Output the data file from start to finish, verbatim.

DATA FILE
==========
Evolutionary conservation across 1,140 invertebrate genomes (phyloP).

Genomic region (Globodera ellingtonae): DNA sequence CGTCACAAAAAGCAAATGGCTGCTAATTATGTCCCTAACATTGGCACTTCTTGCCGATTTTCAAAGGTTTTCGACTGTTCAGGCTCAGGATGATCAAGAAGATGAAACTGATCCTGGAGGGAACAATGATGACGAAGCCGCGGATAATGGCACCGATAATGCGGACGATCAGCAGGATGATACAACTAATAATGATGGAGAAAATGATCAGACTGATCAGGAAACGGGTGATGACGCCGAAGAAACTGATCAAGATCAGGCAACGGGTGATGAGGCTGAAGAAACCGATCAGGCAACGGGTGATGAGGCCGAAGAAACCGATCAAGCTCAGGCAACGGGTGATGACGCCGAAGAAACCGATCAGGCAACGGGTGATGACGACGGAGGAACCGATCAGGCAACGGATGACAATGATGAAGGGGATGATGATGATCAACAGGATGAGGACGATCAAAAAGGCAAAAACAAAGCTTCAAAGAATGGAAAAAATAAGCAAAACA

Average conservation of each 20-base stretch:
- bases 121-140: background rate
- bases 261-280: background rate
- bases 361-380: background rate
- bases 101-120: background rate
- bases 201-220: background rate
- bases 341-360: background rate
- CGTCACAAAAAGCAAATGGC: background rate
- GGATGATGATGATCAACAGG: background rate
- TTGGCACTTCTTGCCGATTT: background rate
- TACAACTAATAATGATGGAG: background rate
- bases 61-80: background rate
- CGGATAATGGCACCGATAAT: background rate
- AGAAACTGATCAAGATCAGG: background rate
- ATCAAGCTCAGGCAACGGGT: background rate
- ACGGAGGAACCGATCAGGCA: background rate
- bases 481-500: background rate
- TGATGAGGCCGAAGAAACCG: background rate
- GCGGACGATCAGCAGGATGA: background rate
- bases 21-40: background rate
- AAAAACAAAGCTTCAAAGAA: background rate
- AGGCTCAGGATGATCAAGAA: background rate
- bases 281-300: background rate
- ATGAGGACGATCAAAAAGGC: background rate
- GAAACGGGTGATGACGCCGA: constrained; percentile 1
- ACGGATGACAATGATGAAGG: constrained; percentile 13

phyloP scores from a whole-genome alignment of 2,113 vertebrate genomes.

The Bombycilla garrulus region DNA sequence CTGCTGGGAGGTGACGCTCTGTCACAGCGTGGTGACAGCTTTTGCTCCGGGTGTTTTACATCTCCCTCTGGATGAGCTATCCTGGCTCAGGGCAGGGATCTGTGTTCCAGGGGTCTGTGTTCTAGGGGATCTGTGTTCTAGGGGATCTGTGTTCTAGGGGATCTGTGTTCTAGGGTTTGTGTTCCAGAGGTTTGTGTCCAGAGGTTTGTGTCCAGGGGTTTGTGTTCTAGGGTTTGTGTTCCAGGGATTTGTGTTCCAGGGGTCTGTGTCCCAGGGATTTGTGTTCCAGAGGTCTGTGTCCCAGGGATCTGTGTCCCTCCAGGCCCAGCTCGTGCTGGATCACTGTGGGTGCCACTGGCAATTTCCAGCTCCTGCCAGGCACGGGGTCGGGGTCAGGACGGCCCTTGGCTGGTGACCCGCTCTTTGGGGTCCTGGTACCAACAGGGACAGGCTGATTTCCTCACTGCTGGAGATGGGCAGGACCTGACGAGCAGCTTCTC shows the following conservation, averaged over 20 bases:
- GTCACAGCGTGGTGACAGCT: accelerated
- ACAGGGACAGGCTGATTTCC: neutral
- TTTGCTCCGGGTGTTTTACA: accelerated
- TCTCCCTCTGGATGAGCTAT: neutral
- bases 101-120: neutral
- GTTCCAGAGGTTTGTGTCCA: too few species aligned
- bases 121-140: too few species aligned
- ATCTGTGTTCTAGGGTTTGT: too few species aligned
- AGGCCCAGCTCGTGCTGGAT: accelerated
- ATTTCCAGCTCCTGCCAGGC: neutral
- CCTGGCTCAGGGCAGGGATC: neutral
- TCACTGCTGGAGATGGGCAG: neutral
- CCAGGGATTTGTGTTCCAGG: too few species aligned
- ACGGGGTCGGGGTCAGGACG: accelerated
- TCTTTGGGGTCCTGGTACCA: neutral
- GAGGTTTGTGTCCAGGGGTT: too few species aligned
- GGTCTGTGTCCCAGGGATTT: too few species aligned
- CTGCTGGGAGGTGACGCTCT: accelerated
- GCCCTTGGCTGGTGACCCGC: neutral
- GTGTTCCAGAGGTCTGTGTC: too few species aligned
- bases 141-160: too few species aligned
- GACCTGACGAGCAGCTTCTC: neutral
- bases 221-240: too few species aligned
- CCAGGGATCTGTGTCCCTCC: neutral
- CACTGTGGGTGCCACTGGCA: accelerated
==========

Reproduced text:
Evolutionary conservation across 1,140 invertebrate genomes (phyloP).

Genomic region (Globodera ellingtonae): DNA sequence CGTCACAAAAAGCAAATGGCTGCTAATTATGTCCCTAACATTGGCACTTCTTGCCGATTTTCAAAGGTTTTCGACTGTTCAGGCTCAGGATGATCAAGAAGATGAAACTGATCCTGGAGGGAACAATGATGACGAAGCCGCGGATAATGGCACCGATAATGCGGACGATCAGCAGGATGATACAACTAATAATGATGGAGAAAATGATCAGACTGATCAGGAAACGGGTGATGACGCCGAAGAAACTGATCAAGATCAGGCAACGGGTGATGAGGCTGAAGAAACCGATCAGGCAACGGGTGATGAGGCCGAAGAAACCGATCAAGCTCAGGCAACGGGTGATGACGCCGAAGAAACCGATCAGGCAACGGGTGATGACGACGGAGGAACCGATCAGGCAACGGATGACAATGATGAAGGGGATGATGATGATCAACAGGATGAGGACGATCAAAAAGGCAAAAACAAAGCTTCAAAGAATGGAAAAAATAAGCAAAACA

Average conservation of each 20-base stretch:
- bases 121-140: background rate
- bases 261-280: background rate
- bases 361-380: background rate
- bases 101-120: background rate
- bases 201-220: background rate
- bases 341-360: background rate
- CGTCACAAAAAGCAAATGGC: background rate
- GGATGATGATGATCAACAGG: background rate
- TTGGCACTTCTTGCCGATTT: background rate
- TACAACTAATAATGATGGAG: background rate
- bases 61-80: background rate
- CGGATAATGGCACCGATAAT: background rate
- AGAAACTGATCAAGATCAGG: background rate
- ATCAAGCTCAGGCAACGGGT: background rate
- ACGGAGGAACCGATCAGGCA: background rate
- bases 481-500: background rate
- TGATGAGGCCGAAGAAACCG: background rate
- GCGGACGATCAGCAGGATGA: background rate
- bases 21-40: background rate
- AAAAACAAAGCTTCAAAGAA: background rate
- AGGCTCAGGATGATCAAGAA: background rate
- bases 281-300: background rate
- ATGAGGACGATCAAAAAGGC: background rate
- GAAACGGGTGATGACGCCGA: constrained; percentile 1
- ACGGATGACAATGATGAAGG: constrained; percentile 13

phyloP scores from a whole-genome alignment of 2,113 vertebrate genomes.

The Bombycilla garrulus region DNA sequence CTGCTGGGAGGTGACGCTCTGTCACAGCGTGGTGACAGCTTTTGCTCCGGGTGTTTTACATCTCCCTCTGGATGAGCTATCCTGGCTCAGGGCAGGGATCTGTGTTCCAGGGGTCTGTGTTCTAGGGGATCTGTGTTCTAGGGGATCTGTGTTCTAGGGGATCTGTGTTCTAGGGTTTGTGTTCCAGAGGTTTGTGTCCAGAGGTTTGTGTCCAGGGGTTTGTGTTCTAGGGTTTGTGTTCCAGGGATTTGTGTTCCAGGGGTCTGTGTCCCAGGGATTTGTGTTCCAGAGGTCTGTGTCCCAGGGATCTGTGTCCCTCCAGGCCCAGCTCGTGCTGGATCACTGTGGGTGCCACTGGCAATTTCCAGCTCCTGCCAGGCACGGGGTCGGGGTCAGGACGGCCCTTGGCTGGTGACCCGCTCTTTGGGGTCCTGGTACCAACAGGGACAGGCTGATTTCCTCACTGCTGGAGATGGGCAGGACCTGACGAGCAGCTTCTC shows the following conservation, averaged over 20 bases:
- GTCACAGCGTGGTGACAGCT: accelerated
- ACAGGGACAGGCTGATTTCC: neutral
- TTTGCTCCGGGTGTTTTACA: accelerated
- TCTCCCTCTGGATGAGCTAT: neutral
- bases 101-120: neutral
- GTTCCAGAGGTTTGTGTCCA: too few species aligned
- bases 121-140: too few species aligned
- ATCTGTGTTCTAGGGTTTGT: too few species aligned
- AGGCCCAGCTCGTGCTGGAT: accelerated
- ATTTCCAGCTCCTGCCAGGC: neutral
- CCTGGCTCAGGGCAGGGATC: neutral
- TCACTGCTGGAGATGGGCAG: neutral
- CCAGGGATTTGTGTTCCAGG: too few species aligned
- ACGGGGTCGGGGTCAGGACG: accelerated
- TCTTTGGGGTCCTGGTACCA: neutral
- GAGGTTTGTGTCCAGGGGTT: too few species aligned
- GGTCTGTGTCCCAGGGATTT: too few species aligned
- CTGCTGGGAGGTGACGCTCT: accelerated
- GCCCTTGGCTGGTGACCCGC: neutral
- GTGTTCCAGAGGTCTGTGTC: too few species aligned
- bases 141-160: too few species aligned
- GACCTGACGAGCAGCTTCTC: neutral
- bases 221-240: too few species aligned
- CCAGGGATCTGTGTCCCTCC: neutral
- CACTGTGGGTGCCACTGGCA: accelerated